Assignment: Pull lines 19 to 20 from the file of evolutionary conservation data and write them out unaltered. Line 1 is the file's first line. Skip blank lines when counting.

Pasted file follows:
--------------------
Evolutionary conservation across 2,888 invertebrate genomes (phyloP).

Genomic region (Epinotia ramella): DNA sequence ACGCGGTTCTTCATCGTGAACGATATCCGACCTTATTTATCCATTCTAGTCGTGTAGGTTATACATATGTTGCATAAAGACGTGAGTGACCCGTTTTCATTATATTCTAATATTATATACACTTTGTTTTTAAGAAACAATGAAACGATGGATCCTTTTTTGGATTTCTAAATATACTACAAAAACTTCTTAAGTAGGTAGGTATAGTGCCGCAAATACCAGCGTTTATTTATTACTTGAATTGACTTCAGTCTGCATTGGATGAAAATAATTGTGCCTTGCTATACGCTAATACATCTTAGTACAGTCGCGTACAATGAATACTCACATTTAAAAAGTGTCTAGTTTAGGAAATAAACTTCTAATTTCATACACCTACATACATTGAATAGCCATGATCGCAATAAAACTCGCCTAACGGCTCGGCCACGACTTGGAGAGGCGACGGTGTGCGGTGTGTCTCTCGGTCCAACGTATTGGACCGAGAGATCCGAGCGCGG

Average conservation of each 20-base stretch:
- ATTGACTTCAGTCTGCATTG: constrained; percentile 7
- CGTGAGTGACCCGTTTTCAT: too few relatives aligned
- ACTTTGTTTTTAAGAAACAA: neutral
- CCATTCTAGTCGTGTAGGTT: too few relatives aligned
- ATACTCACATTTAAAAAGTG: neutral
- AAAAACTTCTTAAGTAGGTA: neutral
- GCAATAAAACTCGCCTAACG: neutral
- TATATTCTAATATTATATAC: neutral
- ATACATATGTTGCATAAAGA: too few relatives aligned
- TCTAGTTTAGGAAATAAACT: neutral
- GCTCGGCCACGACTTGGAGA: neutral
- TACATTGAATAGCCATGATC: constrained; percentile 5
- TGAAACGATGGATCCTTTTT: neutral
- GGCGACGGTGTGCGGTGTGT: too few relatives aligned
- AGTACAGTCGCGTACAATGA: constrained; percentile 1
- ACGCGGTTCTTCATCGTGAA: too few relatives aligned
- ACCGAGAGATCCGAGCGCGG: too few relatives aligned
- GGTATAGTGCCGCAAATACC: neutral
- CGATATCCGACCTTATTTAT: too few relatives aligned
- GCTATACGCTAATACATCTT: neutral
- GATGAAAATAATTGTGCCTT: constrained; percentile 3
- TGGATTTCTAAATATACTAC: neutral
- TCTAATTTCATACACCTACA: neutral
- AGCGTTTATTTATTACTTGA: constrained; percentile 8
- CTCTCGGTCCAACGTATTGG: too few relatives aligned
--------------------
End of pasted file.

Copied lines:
- ACGCGGTTCTTCATCGTGAA: too few relatives aligned
- ACCGAGAGATCCGAGCGCGG: too few relatives aligned